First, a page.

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Ok, so I have a big github project that i'm not supposed to merge my little Stacia branch into. However, it seems like Heroku only takes pushing MASTER seriously. It looks like I pushed my branch, but for example if I only have my branch, it even acts like there's no code on the server. I can't even get my gems installed since the .gems file is on my branch.

Basically I don't even want Heroku to know there's a master. I just want to use my test Stacia branch. But it keeps ignoring my local branch. Is there a way to do this? And again, I don't want to overwrite anything on the main Github repository (eeek!) but it would be ok probably if I had both master and my branch on heroku and merged them there.

I am a total git novice (on windows no less) so please bear with me.

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2 Answers 2

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If you want to push a different branch to Heroku you can do something like

git push heroku yourbranch:master
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The first step is make sure you have rebase your local branch on top of its master (Let's suppose it is in its repo 'mainGitHubRepo')

git fetch mainGitHubRepo master
git checkout -b mainGitHubMaster mainGitHubRepo/master

Then go back to your branch and replay it on top of mainGitHubMaster :

git checkout Stacia
git rebase mainGitHubMaster

As georgebrock mentions in the comment, you don't have to create the intermediate local branch mainGitHubMaster: you can directly rebase on top of the fetch branch.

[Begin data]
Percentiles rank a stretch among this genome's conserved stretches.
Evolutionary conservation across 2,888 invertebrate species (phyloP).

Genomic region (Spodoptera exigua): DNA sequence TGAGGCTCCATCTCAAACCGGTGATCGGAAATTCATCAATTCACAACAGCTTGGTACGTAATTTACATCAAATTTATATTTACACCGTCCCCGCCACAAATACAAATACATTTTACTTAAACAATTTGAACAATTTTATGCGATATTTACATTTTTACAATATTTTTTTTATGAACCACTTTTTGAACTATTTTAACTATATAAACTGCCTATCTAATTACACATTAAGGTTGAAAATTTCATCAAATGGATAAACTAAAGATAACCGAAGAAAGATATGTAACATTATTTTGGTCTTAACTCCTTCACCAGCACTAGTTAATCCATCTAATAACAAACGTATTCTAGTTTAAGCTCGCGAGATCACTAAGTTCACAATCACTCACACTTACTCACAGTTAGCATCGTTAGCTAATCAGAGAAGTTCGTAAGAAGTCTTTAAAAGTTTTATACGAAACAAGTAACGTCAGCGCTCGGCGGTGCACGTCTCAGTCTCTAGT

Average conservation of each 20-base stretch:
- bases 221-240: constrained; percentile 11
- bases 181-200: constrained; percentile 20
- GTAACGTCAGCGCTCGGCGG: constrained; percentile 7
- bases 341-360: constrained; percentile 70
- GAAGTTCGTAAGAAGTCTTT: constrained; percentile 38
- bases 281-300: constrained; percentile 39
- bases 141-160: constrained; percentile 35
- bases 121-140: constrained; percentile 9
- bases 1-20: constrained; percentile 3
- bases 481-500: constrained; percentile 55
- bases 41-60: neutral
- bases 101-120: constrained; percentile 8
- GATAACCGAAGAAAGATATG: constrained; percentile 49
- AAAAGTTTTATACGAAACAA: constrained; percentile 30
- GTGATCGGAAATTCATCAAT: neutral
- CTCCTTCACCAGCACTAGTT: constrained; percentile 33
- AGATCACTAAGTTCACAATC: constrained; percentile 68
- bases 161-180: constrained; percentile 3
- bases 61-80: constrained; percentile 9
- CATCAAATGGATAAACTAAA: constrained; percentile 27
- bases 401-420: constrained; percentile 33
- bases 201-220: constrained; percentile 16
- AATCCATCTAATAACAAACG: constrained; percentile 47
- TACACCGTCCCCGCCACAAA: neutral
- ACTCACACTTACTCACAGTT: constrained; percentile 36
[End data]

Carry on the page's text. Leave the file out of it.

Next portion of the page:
git checkout Stacia
git rebase maingithubrepo/master

After that, you can push your branch to your GitHub fork, and then make a pull request.

To push a local branch to an established remote, you simply need to use:
git push REMOTENAME BRANCHNAME.
If you don’t want to use the same name on the remote branch you can use:
git push REMOTENAME LOCALBRANCHNAME:REMOTEBRANCHNAME.

(which is what David Dollar mentions in his answer: git push heroku yourbranch:master)

Note: if you have your own fork on GitHub, you could work directly on 'master' for this fork, meaning your pull request would come from a 'master' branch, enhancing your chances to be considered.
But the aforementioned process remains valid: your pull request must result in trivial merges for the one who will integrate your changes, hence the rebase step to be made locally.

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  • You can skip a step in this process by rebasing onto the remote tracking branch without creating a local branch: git fetch maingithubrepo; git checkout stacia; rebase maingithubrepo/master May 29, 2012 at 6:29
  • @georgebrock good point, I have included it in the answer for more visibility
    – VonC
    May 29, 2012 at 6:38

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